“So” Tops Lake Superior State University’s 41st annual List of Words Banished Words

Come 2016, people should already stop using “so” to start a sentence according to those who’ve submitted their votes to Lake Superior State University (LSSU) to have the word stricken off from the Queen’s English. One of them, a David Simpson of Laurel, Maryland, said: “So it’s getting really annoying. So can we please put a stop to this?”

“So,” the word that received the most nominations this year, was already previously banished by LSSU back in 1999 when it was being overly used as a verb modifier, as in “I am so down with this list!” Recently, the word is again seen being overly used albeit in a different context. According to another voter, a Bob Forrest of Tempe, Arizona, “Currently, it is being overused as the first word in the answer to ANY question.”

Since 1976, it has been a tradition at LSSU to publish a “List of Words and Phrases Banished from the Queen’s English for Mis-Use, Over-Use and General Uselessness.” The tradition was created by the late W. T. Rabe, a former public relations director, to generate some publicity for Michigan’s smallest public university. Over the years, LSSU has received scores of nominations from word-watchers from all over the world for their annual list. This year’s list is culled from nominations received mostly through the university’s website, lssu.edu/banished.  A committee makes a final cut in late December.

According to the LSSU committee, the 2016 list of words and phrases which received the most number of nominations for banishment are:

  1. “So”
  2. “Conversation”:  Online publications invite us to “join the conversation,” which is usually more of a scream-fest.
  3. “Problematic”: “A corporate-academic weasel word,” according to the Urban Dictionary. “Somewhere along the line, this word became a trendy replacement for ‘that is a problem.’ I just hate it,” Sharon Martin of Hagerstown, Md., said in her nomination.
  4. “Stakeholder”: A word that has expanded from describing someone who may actually have a stake in a situation or problem, now being over-used in business to describe customers and others.
  5. “Price Point”: Another example of using two words when one will do. “It has no ‘point.’ It is just a ‘price,’” Guy Michael of Cherry Hill, N.J. said in his vote.
  6. “Secret Sauce”: Usually used in a sentence explaining the ‘secret’ in excruciating public detail… a metaphor for business success based on the fast food industry.
  7. “Break the Internet”: “An annoying bit of hyperbole about the latest saucy picture or controversy that is already becoming trite,” observed voter Tim Bednall of Melbourne, Victoria, Australia.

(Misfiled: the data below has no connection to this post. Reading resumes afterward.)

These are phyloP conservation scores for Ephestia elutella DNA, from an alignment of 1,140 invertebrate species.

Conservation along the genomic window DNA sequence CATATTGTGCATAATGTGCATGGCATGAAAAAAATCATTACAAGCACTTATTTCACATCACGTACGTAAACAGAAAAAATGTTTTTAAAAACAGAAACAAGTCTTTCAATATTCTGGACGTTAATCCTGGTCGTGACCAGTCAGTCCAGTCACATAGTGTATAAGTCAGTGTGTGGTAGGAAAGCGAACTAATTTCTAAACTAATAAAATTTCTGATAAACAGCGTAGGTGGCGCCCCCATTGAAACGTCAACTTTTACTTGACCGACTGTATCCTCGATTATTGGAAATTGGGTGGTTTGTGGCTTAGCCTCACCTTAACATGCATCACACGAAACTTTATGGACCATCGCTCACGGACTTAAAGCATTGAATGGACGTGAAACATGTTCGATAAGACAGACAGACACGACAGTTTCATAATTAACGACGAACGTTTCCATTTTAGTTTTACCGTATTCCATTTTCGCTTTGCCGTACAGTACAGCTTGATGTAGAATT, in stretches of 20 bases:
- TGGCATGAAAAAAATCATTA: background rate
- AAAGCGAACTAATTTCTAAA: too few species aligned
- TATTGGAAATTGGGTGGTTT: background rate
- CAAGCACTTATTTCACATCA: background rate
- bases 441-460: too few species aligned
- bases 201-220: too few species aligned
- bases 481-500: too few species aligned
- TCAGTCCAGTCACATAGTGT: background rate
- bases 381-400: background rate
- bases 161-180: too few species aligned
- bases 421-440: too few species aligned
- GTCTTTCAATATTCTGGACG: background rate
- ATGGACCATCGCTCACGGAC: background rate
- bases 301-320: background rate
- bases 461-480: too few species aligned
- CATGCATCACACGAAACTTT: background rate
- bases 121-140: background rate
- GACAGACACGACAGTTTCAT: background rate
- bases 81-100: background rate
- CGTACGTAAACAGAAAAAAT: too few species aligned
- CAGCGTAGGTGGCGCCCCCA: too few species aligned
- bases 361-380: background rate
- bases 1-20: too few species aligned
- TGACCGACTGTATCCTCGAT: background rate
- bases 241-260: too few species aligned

8. “Walk It Back”:  “It seems as if every politician who makes a statement has to ‘walk it back,’ meaning retract the statement, or explain it in laborious detail to the extent that the statement no longer has any validity or meaning once it has been ‘walked back,’” explained voter Max Hill of Killeen, Tex.
  9. “Presser”: This shortened form of ‘press release’ and ‘press conference’ is not so impressive according to LSSU. “Not only is there no intelligent connection between the word ‘presser’ and its supposed meaning, this word already has a definition: a person or device that removes wrinkles. Let’s either say ‘press conference’ or ‘press release’ or come up with something more original, intelligent and interesting,” said Constance Kelly of West Bloomfield, Mich., in her nomination.
  10. “Manspreading”: A word that is familiar to those in bigger cities, where seats on the bus or subway are sometimes difficult to find. “Men don’t need another disgusting-sounding word thrown into the vocabulary to describe something they do…You’re just taking too much room on this train seat, be a little more polite…,” said voter Carrie Hansen of Caledonia, Mich.
  11. “Vape”: Vape and vaping are used to describe the act of ‘smoking’ e-cigarettes (another strange word) since the products emit vapor instead of smoke.
  12. “Giving Me Life”: The phrase refers to anything that may excite a person, or something that causes one to laugh. “I suggest banishing this hyperbole for over-use,” says voter Ana Robbins, Sault Ste. Marie, Mich.
  13. “Physicality”: “We had to include one for the sports fans,” according to LSSU. John Kollig of Jamestown, N.Y., says this is overused by every sports broadcaster and writer. “I am not sure who is responsible, but over the last 12-18 months you cannot watch a sporting event, listen to a sports talk show on radio, or anything on ESPN without someone using this term to attempt to describe an athlete or a contest,” noted voter Dan Beitzel of Perrysburg, Ohio.

“Overused words and phrases are ‘problematic’ for thousands of Queen’s English ‘stakeholders,’” said an LSSU spokesperson while ‘vaping’ an e-cigarette during a ‘presser.’  “Once something is banished, there’s no ‘walking it back;’ that’s our ‘secret sauce,’ and there’s no ‘price point’ for that.”

Category: Academics

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